Several years ago I got into one of those messy, girl versus girl situations in which I was intentionally excluded from my friend group. I won’t go into the details, but let’s just say it was ugly. I lost sleep, I lost weight, and I was depressed as a result. My self-esteem suffered horribly, and it took me a long time before I got over it. Even now, I sometimes think about those girls and feel angry, years later.
When I was going through all of that, I found a lot of solice in my relationship with Christ. I looked at his life and I saw that he was rejected too. Jesus had also been rejected by his friends, and at a time when he needed them most. Jesus knew how I was feeling, and that knowledge comforted me. In being rejected, I was actually in good company. In fact, my rejection made me even more like Christ, I thought.
That is one of the beautiful things about the Gospel. It provides us with light and hope when our circumstances are darkest. When we feel most alone, we remember that the savior of the world, God’s perfect son, was also scorned by those he cared for most. And when we remember this, we feel less lonely.
What a comfort in a world that frequently betrays us! Even our Christian friends will let us down and hurt us. Sometimes intentionally. And in those moments, the Gospel speaks a prophetic message of redemption and strength.
However, there are times when we twist this Gospel message to say something that it does not. Christians adopt a kind of martyr complex in which they will take any form of rejection as spiritual validation. If people hate me, then I must be doing something right because people hated Jesus. If my church disagrees with me, then my theology is probably correct since the religious rulers of Jesus’ day disagreed with him too. We see ourselves as a kind of valiant martyr that is resisting the powers that be in the name of Christ.
The problem with this thinking is that it easily allows us to deceive ourselves. Instead of examining the nature of our rejection, we immediately exalt ourselves as being all the more Christlike. Nevermind that your friends may be distancing themselves from you because you have an anger problem, and nevermind that your church asked you to leave because you were committing adultery–you were rejected, and you are therefore in the company of Christ!
This can happen when we confuse rejection with church discipline. If someone is preaching heresy, or engaging in unrepentant sin, then it is the church’s prerogative to exercise church discipline on behalf of the larger body. If the individual refuses to change, then Scripture is clear on this point–we are to remove the yeast from the dough before it ruins the entire batch. And assuming the discipline is handled in a loving, Scriptural way, this kind of “rejection” does not put the individual in the company of Christ. In fact, it’s somewhat the opposite.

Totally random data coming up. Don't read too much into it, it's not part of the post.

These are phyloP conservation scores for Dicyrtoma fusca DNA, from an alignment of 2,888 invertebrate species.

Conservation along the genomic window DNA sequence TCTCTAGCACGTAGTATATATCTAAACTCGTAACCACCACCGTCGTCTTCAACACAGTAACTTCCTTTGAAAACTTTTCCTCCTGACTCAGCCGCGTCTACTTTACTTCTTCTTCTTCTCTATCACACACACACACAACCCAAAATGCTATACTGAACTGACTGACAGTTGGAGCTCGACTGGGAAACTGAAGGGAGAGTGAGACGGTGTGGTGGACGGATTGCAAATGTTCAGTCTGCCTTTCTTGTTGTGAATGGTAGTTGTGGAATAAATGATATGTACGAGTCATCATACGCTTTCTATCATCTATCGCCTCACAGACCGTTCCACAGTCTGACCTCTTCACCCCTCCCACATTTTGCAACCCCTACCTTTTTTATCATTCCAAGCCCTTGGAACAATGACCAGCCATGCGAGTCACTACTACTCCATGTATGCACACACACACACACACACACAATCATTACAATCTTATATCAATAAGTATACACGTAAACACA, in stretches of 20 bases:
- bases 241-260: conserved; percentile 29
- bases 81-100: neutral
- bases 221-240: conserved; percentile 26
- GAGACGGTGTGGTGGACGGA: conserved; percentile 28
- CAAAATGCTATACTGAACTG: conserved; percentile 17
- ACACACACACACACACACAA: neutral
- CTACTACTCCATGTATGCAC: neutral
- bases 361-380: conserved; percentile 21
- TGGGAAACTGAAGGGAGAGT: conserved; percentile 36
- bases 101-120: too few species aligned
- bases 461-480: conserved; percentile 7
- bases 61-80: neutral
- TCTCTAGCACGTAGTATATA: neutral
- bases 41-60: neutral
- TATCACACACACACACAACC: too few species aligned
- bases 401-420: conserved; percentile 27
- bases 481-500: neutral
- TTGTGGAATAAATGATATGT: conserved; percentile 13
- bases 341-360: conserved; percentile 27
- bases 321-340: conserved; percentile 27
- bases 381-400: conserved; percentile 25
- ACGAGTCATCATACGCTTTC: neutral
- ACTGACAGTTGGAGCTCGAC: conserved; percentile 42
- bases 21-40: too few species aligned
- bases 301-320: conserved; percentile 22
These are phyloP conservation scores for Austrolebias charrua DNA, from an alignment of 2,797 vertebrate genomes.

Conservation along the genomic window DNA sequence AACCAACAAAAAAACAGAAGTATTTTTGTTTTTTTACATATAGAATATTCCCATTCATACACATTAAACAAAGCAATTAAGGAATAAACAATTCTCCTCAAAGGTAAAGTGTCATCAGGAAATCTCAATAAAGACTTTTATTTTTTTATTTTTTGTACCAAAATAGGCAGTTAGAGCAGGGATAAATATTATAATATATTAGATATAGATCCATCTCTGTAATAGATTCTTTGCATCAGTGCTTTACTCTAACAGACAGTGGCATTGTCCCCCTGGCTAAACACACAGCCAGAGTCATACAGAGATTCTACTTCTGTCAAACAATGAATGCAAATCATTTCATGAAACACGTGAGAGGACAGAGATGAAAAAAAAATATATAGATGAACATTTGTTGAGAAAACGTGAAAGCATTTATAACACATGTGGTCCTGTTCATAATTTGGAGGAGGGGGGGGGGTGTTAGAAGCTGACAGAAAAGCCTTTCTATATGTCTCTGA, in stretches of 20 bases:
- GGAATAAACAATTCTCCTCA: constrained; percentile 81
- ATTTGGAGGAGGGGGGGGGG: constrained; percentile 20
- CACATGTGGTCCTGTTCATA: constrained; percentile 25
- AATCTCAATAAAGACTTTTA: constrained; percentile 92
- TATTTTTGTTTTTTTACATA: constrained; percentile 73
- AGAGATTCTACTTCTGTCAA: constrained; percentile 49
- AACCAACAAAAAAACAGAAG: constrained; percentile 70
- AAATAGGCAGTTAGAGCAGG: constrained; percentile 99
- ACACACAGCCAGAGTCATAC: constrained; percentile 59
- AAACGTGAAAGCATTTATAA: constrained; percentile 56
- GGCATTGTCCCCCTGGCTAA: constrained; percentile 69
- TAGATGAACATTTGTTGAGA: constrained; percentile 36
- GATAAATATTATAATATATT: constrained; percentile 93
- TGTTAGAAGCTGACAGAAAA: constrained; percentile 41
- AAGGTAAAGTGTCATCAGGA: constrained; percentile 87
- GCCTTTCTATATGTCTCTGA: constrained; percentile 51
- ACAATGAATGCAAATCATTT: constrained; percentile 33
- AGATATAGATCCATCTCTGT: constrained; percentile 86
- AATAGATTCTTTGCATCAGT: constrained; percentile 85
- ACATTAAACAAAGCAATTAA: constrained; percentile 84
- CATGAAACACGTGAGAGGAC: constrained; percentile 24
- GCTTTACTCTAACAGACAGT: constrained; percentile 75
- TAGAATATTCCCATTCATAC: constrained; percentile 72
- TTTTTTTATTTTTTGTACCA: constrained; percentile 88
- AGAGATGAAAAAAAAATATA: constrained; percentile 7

That said, beware of Christians who are always talking about how they don’t fit in with other Christians and have been rejected by the church. While it is entirely possible that they’ve been treated unfairly, it’s also possible that they are consumed by a poisonous individualism that leads them to rebel against godly authority. Question why they have been rejected, and see if it holds up with Scripture. Rejection is never a virtue in and of itself.
And in your own life, don’t be so quick to make yourself a martyr. If someone treats you poorly or rejects you in some way, first consider if you have done anything to provoke it. Perhaps you were a bad friend, perhaps you were caught in a lie, or you have a reputation for gossiping. Or perhaps you are living or teaching in a way that undermines Scripture and sound doctrine. No matter the situation, remember that the Church is the Spirit-infused Body of Christ, placed on earth to discern and edify Jesus’ followers. Given that fact, I would not be so quick to consider my rejection from it as a badge of honor. At times, yes (Martin Luther can attest to that!) but frequently it is our pride that will not allow us to be wrong.
Some rejection is unscriptural, and we must name it as such, but those abuses should not disqualify all forms of “rejection” as being antithetical to Christ. Remember, Jesus himself told us that some will hear the un-inclusive words “Depart from me, I do not know you.” Will we have the humility to discern when rejection is wrong, and when we have earned it? What’s more, will we choose to bear the burden of reconciliation on our own shoulders, rather than pointing a finger of blame at someone else? That action on our own part, not rejection from others, is what puts us in the company of Christ.